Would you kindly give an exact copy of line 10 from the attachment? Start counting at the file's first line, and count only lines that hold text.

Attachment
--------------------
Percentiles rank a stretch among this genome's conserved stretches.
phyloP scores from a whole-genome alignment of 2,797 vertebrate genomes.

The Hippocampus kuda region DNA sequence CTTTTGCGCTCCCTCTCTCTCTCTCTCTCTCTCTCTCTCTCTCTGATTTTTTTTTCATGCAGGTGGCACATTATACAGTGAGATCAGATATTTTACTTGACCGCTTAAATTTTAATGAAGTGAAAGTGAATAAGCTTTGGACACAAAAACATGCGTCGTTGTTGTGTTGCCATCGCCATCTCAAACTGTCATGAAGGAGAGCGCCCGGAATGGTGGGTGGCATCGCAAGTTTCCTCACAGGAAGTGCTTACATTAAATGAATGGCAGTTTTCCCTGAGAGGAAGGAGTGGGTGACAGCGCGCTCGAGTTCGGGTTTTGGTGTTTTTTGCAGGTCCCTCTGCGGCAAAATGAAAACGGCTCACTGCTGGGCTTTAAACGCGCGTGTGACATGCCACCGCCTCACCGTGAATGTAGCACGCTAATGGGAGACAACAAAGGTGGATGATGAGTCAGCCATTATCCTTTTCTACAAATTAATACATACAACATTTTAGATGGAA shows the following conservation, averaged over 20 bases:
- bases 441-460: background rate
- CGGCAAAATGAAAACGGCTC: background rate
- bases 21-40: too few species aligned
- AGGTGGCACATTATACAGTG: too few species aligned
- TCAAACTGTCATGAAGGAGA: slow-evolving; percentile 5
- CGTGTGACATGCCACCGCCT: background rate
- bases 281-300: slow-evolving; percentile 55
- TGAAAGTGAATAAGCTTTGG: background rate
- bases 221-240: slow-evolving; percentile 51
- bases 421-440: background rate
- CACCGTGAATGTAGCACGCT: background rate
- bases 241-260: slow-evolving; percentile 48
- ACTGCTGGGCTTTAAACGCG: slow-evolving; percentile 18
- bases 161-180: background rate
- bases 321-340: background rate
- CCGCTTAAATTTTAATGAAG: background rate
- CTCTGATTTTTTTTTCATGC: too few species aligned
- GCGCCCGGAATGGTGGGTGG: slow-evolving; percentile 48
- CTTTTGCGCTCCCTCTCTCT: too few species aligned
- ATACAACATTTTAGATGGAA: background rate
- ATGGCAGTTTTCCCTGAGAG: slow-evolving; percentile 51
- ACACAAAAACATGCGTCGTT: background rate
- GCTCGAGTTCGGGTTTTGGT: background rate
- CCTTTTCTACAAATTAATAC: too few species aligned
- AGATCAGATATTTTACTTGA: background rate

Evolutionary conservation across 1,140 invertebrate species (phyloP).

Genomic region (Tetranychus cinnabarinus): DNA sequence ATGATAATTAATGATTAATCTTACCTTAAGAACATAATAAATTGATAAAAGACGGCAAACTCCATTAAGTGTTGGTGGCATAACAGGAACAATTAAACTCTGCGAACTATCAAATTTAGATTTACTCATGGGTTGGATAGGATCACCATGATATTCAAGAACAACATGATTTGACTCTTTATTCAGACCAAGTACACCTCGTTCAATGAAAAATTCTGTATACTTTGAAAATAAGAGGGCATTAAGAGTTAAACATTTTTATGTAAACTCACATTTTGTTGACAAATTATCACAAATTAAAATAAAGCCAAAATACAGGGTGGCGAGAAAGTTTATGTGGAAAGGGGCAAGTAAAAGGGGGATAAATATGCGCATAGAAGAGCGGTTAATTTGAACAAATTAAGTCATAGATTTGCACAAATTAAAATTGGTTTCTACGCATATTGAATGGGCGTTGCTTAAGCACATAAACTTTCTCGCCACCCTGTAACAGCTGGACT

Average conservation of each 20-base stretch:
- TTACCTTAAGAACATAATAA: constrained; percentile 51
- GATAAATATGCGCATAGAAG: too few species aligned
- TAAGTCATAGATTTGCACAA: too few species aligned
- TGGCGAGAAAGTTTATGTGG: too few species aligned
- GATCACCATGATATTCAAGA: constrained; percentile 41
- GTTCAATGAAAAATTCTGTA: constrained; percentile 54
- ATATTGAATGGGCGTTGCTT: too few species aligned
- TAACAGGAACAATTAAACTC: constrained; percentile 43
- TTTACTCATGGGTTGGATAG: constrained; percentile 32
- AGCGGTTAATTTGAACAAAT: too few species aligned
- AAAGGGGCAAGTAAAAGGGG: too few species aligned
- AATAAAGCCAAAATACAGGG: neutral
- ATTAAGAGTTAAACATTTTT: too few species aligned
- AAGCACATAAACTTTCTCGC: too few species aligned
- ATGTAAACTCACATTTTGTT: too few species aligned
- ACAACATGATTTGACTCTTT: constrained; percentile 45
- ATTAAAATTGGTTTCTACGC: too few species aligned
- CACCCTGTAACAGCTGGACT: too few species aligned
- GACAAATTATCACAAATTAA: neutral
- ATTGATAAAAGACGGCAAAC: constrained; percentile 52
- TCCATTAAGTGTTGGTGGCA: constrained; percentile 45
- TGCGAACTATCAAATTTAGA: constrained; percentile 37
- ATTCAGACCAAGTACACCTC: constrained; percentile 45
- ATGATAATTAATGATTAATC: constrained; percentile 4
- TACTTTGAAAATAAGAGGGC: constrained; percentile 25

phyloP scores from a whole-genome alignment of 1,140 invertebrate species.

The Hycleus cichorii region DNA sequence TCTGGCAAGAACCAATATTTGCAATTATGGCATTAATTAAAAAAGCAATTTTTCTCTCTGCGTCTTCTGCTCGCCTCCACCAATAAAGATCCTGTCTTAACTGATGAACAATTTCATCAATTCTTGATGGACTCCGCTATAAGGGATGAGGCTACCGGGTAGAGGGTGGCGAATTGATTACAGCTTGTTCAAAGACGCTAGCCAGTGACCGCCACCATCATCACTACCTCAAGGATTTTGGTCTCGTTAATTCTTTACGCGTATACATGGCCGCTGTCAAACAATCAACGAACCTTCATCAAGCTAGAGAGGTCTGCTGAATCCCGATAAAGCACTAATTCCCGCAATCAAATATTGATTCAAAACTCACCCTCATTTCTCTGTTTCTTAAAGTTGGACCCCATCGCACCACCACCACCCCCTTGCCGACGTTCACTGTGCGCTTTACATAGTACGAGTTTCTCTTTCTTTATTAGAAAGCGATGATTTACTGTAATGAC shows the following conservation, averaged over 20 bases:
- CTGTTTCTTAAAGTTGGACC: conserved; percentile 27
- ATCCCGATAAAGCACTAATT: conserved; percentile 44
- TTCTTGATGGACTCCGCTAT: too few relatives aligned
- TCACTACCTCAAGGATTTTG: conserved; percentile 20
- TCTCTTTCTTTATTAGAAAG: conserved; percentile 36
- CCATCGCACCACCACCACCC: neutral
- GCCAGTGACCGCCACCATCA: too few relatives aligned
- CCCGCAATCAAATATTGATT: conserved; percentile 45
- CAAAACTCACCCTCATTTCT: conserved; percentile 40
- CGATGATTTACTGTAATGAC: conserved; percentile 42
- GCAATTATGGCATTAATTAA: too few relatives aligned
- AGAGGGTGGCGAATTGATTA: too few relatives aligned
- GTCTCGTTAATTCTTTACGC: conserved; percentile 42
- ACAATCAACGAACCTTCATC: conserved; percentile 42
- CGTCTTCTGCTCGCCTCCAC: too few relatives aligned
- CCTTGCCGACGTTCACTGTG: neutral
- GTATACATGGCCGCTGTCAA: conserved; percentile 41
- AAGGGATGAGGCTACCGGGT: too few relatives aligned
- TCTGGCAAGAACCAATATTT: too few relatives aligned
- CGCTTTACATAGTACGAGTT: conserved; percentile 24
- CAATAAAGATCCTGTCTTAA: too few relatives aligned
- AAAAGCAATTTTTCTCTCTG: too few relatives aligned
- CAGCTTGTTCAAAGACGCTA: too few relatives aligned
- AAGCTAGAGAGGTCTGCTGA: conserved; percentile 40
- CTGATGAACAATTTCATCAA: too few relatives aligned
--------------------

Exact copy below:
- bases 281-300: slow-evolving; percentile 55